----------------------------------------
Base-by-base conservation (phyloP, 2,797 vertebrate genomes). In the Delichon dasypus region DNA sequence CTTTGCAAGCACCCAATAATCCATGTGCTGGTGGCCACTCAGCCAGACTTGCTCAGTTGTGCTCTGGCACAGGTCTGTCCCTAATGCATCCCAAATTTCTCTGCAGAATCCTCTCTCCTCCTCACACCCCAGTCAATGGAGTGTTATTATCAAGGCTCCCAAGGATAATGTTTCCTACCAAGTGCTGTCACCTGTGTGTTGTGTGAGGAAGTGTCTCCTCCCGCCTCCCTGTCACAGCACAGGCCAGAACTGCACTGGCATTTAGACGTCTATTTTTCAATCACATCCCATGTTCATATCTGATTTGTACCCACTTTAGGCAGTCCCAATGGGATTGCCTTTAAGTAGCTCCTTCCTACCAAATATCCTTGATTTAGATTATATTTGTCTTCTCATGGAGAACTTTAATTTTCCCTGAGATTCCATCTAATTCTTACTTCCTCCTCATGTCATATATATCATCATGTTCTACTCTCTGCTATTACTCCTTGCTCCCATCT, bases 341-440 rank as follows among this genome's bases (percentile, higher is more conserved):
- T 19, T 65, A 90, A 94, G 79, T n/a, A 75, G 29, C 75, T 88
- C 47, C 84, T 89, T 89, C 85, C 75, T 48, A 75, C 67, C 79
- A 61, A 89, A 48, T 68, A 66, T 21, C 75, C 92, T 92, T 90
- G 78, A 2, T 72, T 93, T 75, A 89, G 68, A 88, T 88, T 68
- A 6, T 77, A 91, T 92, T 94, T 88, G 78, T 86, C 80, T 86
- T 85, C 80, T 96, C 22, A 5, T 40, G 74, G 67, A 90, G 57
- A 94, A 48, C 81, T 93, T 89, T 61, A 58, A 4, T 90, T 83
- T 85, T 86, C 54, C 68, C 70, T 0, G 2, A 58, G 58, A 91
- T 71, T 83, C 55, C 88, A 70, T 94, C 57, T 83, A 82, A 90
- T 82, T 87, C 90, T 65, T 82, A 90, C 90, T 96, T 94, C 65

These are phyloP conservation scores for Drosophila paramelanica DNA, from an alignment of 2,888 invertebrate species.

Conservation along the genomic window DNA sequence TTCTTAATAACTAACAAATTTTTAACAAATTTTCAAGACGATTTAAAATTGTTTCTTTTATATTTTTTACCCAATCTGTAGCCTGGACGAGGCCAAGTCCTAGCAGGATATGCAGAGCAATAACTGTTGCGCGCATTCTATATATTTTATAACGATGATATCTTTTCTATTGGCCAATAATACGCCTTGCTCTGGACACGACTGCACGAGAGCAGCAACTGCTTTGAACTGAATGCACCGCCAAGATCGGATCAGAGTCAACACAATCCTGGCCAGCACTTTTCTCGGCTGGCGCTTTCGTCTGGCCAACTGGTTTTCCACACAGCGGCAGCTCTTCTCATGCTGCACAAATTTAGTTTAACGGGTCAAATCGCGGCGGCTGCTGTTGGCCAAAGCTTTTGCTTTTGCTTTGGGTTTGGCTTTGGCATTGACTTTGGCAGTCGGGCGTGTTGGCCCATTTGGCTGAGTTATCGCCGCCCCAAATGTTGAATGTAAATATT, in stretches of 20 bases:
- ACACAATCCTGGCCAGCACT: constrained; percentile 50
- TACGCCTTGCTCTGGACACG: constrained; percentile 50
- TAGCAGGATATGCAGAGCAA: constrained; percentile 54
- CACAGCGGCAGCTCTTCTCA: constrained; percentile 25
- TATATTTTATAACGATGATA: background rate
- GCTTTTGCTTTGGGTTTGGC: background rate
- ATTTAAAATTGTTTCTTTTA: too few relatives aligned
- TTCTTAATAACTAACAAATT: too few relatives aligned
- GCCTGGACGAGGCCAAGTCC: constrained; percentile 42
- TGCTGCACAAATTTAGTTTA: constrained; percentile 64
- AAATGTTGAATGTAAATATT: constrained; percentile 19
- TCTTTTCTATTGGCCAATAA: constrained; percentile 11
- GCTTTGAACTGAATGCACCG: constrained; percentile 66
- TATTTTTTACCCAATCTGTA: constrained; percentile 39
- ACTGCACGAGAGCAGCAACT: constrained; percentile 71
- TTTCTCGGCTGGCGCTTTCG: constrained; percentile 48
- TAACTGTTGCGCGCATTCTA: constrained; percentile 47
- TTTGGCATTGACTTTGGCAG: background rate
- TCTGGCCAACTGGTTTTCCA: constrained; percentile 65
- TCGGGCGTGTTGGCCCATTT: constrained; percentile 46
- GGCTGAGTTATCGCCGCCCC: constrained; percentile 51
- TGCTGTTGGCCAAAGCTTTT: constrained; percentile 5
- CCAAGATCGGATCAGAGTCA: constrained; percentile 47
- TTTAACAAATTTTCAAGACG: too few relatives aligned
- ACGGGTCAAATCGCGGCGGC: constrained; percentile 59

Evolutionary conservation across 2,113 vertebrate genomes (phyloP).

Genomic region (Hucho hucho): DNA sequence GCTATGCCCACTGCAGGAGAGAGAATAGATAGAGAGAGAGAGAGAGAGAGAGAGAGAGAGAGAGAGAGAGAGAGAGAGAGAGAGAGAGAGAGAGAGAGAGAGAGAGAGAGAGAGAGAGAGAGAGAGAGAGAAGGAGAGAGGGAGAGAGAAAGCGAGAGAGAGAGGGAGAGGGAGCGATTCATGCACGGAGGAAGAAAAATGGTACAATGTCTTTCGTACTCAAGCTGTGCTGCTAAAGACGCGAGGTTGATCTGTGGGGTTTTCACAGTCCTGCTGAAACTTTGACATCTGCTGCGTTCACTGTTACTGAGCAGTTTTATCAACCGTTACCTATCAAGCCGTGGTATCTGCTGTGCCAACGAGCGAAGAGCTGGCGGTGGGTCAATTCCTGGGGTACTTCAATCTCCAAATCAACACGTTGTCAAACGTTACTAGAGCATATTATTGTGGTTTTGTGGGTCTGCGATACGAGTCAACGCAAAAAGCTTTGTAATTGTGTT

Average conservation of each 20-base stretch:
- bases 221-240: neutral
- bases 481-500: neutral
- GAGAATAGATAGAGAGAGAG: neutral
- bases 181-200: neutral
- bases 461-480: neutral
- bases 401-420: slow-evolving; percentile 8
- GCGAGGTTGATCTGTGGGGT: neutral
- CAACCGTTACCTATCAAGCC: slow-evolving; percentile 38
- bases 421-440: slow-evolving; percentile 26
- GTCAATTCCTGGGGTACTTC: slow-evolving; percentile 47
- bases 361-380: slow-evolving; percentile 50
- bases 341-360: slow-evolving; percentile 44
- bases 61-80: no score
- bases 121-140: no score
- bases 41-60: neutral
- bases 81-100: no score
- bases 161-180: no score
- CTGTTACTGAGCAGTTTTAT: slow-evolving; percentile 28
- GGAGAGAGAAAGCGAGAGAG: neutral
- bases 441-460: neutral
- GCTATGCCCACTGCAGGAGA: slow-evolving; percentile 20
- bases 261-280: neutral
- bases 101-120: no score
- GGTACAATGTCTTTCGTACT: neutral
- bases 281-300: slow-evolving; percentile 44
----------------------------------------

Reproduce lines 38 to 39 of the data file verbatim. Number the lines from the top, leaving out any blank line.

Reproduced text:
- ACGGGTCAAATCGCGGCGGC: constrained; percentile 59

Evolutionary conservation across 2,113 vertebrate genomes (phyloP).